Did US really spy on EU offices? ‘Shocked’ Europe awaits explanations
BRUSSELS - A "shocked" European Union on Sunday angrily awaited explanations from Washington following allegations of US spying on EU offices, which could have a "severe impact" on relations.
Martin Schulz, the president of the European Parliament, said in a statement: "I am deeply worried and shocked about the allegations of US authorities spying on EU offices", both in Brussels and the United States.
"If the allegations prove to be true, it would be an extremely serious matter which will have a severe impact on EU-US relations."
Schulz demanded full and speedy clarification from the US authorities.
The German weekly Der Spiegel on Sunday published a report it said was based on confidential documents, some of which it had been able to consult via the fugitive US intelligence leaker Edward Snowden.
It was former intelligence analyst Snowden who earlier this month revealed details of the so-called PRISM programme operated by the US National Security Agency (NSA).
He is currently in the transit area at Moscow airport, seeking a country that will accept his request for asylum.
One document, dated September 2010 and classed as "strictly confidential", describes how the NSA kept tabs on the European Union's diplomatic mission in Washington, Der Spiegel said.
Microphones were installed in the building and the computer network infiltrated, giving the agency access to emails and internal documents.
The EU delegation at the United Nations was subject to similar surveillance, Der Spiegel said: the leaked documents referred to the Europeans as "targets".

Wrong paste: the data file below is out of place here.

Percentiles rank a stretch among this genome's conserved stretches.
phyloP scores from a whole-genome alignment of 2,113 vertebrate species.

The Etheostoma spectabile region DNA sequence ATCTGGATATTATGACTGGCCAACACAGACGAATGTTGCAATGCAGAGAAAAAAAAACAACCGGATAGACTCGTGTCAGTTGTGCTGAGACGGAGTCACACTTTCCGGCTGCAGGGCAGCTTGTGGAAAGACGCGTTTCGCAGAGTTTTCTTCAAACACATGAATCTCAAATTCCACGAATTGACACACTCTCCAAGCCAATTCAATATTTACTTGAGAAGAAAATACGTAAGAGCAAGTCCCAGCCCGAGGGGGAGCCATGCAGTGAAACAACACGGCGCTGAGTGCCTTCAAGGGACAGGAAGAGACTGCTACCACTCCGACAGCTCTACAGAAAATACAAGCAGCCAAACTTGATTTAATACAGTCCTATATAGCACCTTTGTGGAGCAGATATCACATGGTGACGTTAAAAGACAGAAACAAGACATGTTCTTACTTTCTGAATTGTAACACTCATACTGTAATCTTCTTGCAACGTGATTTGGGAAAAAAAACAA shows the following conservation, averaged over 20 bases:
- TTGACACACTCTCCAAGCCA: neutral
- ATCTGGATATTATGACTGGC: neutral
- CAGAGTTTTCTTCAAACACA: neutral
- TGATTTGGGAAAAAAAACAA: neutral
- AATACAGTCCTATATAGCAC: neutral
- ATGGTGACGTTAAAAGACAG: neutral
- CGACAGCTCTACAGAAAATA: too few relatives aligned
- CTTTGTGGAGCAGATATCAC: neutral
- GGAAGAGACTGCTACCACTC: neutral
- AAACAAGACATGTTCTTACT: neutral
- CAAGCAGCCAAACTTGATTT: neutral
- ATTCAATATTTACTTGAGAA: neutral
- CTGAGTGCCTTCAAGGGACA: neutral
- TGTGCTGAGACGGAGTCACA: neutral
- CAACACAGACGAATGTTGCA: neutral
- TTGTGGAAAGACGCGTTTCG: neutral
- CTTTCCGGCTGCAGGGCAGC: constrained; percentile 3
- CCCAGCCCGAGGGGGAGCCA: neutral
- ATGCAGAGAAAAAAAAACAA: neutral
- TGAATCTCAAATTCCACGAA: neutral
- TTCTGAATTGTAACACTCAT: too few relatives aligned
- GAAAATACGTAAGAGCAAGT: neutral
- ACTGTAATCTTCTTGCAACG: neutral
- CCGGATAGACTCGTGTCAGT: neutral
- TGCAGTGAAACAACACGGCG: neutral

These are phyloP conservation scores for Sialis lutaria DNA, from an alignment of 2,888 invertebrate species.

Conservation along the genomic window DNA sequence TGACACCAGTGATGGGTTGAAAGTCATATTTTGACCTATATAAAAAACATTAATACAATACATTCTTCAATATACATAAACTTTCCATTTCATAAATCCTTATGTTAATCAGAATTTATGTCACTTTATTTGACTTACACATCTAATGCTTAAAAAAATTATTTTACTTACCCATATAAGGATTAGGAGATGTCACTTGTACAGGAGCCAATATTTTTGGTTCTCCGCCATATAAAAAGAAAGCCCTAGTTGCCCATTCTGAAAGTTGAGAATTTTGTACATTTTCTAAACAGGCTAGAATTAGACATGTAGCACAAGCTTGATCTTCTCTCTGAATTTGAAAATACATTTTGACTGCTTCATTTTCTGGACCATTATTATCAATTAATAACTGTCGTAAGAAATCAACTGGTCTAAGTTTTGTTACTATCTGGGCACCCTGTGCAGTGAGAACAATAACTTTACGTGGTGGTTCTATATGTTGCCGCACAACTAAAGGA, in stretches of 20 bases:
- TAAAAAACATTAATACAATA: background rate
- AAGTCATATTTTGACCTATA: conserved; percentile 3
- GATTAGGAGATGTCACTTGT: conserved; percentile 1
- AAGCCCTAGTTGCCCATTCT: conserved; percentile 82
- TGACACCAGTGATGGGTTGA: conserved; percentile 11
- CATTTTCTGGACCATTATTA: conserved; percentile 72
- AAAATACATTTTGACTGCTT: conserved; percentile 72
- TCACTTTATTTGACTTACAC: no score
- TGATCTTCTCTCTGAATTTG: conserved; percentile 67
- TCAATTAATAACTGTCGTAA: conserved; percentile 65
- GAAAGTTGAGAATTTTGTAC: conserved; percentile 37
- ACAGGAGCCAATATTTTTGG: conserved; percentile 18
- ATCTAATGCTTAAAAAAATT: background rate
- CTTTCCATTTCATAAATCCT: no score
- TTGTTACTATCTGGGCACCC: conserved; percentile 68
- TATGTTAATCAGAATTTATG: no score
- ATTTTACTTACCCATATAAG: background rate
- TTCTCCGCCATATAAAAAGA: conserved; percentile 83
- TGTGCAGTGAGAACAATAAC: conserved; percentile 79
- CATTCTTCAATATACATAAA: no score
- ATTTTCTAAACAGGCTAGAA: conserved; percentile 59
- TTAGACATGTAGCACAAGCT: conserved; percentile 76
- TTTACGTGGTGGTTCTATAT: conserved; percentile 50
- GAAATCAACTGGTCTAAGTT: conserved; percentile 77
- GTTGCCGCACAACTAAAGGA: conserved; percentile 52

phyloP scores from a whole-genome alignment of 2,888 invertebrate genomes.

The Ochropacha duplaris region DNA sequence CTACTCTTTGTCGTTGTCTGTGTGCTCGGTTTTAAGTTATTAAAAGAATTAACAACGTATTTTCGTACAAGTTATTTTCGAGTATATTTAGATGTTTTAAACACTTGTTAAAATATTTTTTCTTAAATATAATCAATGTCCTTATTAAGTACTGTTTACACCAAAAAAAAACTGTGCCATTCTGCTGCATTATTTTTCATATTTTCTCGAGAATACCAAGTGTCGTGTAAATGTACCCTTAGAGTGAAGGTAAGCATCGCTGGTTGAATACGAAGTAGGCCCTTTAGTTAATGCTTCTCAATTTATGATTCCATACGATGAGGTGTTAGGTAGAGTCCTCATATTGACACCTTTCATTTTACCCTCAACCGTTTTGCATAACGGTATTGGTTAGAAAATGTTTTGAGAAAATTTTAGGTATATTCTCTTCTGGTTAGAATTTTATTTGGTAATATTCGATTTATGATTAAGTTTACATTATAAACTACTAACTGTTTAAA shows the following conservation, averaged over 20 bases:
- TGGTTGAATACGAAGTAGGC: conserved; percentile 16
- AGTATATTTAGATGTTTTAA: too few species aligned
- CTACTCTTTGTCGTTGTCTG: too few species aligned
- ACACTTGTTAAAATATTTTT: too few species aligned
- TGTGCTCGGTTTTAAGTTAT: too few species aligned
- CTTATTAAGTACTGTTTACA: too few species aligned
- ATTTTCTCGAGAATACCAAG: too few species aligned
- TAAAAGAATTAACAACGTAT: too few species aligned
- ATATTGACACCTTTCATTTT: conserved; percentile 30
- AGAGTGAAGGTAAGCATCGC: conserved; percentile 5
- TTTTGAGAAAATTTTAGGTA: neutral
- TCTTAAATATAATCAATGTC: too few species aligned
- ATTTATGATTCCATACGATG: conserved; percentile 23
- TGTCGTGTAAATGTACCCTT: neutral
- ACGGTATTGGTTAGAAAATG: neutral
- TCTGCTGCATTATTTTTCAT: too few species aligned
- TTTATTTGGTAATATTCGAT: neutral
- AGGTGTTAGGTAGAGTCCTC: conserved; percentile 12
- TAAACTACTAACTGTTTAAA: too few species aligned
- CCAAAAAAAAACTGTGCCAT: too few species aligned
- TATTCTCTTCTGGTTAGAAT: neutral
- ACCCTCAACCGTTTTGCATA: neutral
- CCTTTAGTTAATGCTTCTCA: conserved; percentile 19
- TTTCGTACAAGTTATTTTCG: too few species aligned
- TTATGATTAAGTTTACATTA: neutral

And the spying also extended to the 27-member bloc's Brussels headquarters.
Der Spiegel referred to an incident "more than five years ago" when EU security experts discovered telephone and online bugging devices at the Justus Lipsius building.
In 2003, the EU announced it had found phone taps in the building targeting the offices of several countries, including Britain, France and Germany. It was not immediately clear if Der Spiegel was referring to this case.
US spying was "out of control", said Luxembourg Foreign Minister Jean Asselborn.
"The US would do better to monitor its intelligence services instead of its allies," he added.
Even before the latest allegations, the EU's Justice Commissioner Viviane Reding wrote to US attorney general Eric Holder earlier this month calling for answers about its Internet spy programme.
"Fundamentally, this is a question of trust," Reding said in a June 14 speech. "Trust of citizens towards their governments and to the governments of partner nations."
The top-secret PRISM programme collects and analyses information from Internet and phone users around the world, with access to data from Google, Yahoo! and other Internet firms.
US officials say the information gathered is vital in the fight against global terrorism.
The diplomatic squabbling over the fate of Snowden continued, meanwhile.
Ecuador's President Rafael Correa said that US Vice President Joe Biden had, in a telephone conversation Saturday, asked Quito to reject any asylum request from Snowden.
But in a television interview later, Correa said Snowden's fate was in Russia's hands as Quito could not process Snowden's asylum until he was on Ecuadoran soil.
The president said his government would listen to opinions from US authorities, but that the final decision rested with Ecuador.
Snowden, a former NSA contractor, has had his US passport revoked.
"We have not sought out this situation," said Correa.
"Snowden is in contact with (WikiLeaks founder Julian) Assange, who recommended he seek asylum in Ecuador," he added.
Ecuador has already granted refuge to Australian activist Assange, founder of the anti-secrecy WikiLeaks website.
Assange, who is wanted for questioning in Sweden on sex assault allegations, took refuge at the Ecuadoran embassy in London a year ago to avoid Britain putting him on a plane to Stockholm.